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Old 03-02-2024, 11:49 AM
 
Location: Dessert
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Quote:
Originally Posted by fleetiebelle View Post
I don't understand the love of chicken wings. Putting a bunch of little, gristly bones on the table with a shred of meat on each one, often covered in sticky sauces has no appeal to me. Unlike the OP, boneless wings actually seem worth the effort to me.
I finally figured that out. Wings are for people who like skin and sauce. Definitely not health food.

Ironically, wings used to be cheap because they're all skin and bones. But some culinary entrepreneur figured out how to make them popular, and the price zoomed.
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Old 03-02-2024, 12:03 PM
 
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I have never heard of fried fish stuffed with cheese. That's popular?? Where??

At any rate, that would be a hard pass for me.
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Old 03-02-2024, 01:11 PM
 
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Quote:
Originally Posted by steiconi View Post
I finally figured that out. Wings are for people who like skin and sauce. Definitely not health food.

Ironically, wings used to be cheap because they're all skin and bones. But some culinary entrepreneur figured out how to make them popular, and the price zoomed.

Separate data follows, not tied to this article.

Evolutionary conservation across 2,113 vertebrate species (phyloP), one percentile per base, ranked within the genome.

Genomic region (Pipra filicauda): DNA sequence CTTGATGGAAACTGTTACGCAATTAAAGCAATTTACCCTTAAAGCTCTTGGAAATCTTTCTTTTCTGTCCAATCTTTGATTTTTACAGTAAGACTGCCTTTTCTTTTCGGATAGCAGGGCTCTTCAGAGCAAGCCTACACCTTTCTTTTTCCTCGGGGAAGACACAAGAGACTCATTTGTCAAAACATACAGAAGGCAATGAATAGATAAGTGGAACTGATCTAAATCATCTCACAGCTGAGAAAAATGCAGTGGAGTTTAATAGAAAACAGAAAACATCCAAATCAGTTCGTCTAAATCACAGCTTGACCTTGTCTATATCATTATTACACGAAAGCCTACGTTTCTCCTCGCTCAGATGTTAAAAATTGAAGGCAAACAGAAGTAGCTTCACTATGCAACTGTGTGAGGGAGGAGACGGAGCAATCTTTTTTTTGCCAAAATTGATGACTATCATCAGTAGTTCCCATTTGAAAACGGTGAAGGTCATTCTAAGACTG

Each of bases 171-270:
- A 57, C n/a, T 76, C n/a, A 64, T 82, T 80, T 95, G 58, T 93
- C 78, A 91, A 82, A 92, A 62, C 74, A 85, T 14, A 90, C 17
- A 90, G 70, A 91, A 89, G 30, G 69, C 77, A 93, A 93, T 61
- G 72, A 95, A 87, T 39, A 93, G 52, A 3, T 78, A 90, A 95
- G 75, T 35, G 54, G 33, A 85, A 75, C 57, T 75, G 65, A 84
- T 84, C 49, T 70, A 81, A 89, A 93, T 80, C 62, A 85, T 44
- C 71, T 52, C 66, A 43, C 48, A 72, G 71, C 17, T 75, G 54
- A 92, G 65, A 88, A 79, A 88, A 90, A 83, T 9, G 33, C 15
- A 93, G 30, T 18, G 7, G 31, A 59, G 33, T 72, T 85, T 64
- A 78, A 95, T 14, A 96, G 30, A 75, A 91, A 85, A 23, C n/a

Are you talking about wing tips?
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Old 03-02-2024, 06:19 PM
 
Location: Elsewhere
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Quote:
Originally Posted by heavymind View Post
So many regional specialties that are considered "popular" in America. Some I have never heard of or wouldn't consider popular at all (split pea soup?).

Anyone who has visited or lives in New Mexico has encountered the question "red or green?" at a restaurant. It refers to red or green chile sauce on your dish, and you can order "Christmas" if you want both. People that choose no sauce because it's "too spicy" will probably get laughed at. It's all about chile in New Mexico.
Hmm, maybe that is regional. Split pea soup is fairly popular, both in vegan form or made with ham. In fact, people who eat Easter hams often use the bone to make soup later that week. It's healthier vegan, though.
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Old 03-02-2024, 06:20 PM
 
Location: Elsewhere
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Originally Posted by springfieldva View Post
I have never heard of fried fish stuffed with cheese. That's popular?? Where??

At any rate, that would be a hard pass for me.
Same here. I have never figured out the appeal of tuna melts or mac n cheese with tuna added. It just sounds like a clash.